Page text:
by Austin Yeung 2017-12-17
Never have I thought that as a high schooler, would I be presenting at Oxford University to an audience of world renown researchers. It was never in my realm of possibilities before I decided to submit an abstract. But there I was, presenting my own research conducted in Palau. Original, unique data that only I had. I felt an immediate sense of gratification and appreciation for the opportunity after stepping into Oxford’s Examination hall. The lecture halls were grand, and I felt a sense of purpose just being present at the university. It is the oldest English-speaking university after all.
While being anxious before my talk, I felt an overwhelming wave of pride for offering the information I had with the scientific community. Coral reefs became a passion of mine after I received my scuba diving license, and I’ve loved the ocean ever since. The chance to make a contribution, regardless of its significance, was a once in a lifetime opportunity for any high school student. The talk was successful with an engaging audience asking questions, although I was advised not to jump to too many conclusions (haha).
My dad had also given a presentation about education, using my personal experiences in project-based learning and interdisciplinary studies as examples. It was an eye-opener to me; as much of the learning he described being ‘innovative’ to the world it was rather typical for me. I guess that’s what they call living in a bubble.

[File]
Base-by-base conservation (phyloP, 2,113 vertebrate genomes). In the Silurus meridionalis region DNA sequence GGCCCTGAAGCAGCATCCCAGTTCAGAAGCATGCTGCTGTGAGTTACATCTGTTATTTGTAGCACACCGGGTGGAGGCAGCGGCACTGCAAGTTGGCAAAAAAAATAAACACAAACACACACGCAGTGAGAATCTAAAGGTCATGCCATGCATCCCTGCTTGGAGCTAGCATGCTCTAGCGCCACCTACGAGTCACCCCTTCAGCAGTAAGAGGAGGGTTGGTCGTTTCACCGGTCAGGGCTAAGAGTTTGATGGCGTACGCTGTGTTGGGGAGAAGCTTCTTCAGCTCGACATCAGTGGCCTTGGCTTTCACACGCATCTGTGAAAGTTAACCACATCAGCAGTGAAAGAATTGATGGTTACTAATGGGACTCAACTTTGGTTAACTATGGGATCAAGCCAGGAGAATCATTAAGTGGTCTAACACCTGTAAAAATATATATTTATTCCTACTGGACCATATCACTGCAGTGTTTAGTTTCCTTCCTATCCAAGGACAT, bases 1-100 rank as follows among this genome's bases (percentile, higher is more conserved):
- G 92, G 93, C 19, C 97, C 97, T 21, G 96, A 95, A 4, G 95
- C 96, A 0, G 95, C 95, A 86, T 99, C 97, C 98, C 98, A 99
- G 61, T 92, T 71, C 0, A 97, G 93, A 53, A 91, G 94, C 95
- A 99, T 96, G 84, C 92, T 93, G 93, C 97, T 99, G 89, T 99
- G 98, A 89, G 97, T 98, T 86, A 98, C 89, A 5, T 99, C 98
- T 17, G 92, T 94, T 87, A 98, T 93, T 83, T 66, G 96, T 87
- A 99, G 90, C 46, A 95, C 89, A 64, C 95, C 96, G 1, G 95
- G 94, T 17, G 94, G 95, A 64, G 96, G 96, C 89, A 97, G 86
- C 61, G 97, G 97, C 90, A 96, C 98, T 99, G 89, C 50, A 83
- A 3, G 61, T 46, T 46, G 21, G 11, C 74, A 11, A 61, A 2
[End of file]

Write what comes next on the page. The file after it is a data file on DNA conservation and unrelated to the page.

I sat in on multiple presentations and attended student workshops. Almost everything I heard was fascinating as undergraduates, graduates, postdocs, and professors alike shared their work. To be able to witness the revolutionary discoveries taking place was like taking a peek in a book about the future. There were new techniques in coral mapping, scanning, printing, and even modification! I had attended ICRS2016 last year, but having a foundation in this area of knowledge and being a year older made a big difference in extending my enthusiasm for corals.
In between sessions, I met up with Prof. Rupert Ormond and his wife Mavis, also a marine biologist and shark researcher, whom I had met in Scotland last year. We were able to catch up on our work and Prof. Ormond was glad to hear of my involvement with the ISRS Student Committee. A recently founded branch of the International Society for Reef Studies, the Student Committee is a recently founded branch of the ISRS, one in which I helped to kickstart a few months ago. Thinking back on it, I have realized how simple conversation and continuous communication can really open doors. I’ve always been taught “to build bridges”, and I see the importance of initiating and maintaining relationships now. I am very lucky to have met such acquaintances, and I hope to continue to build similar connections in the future.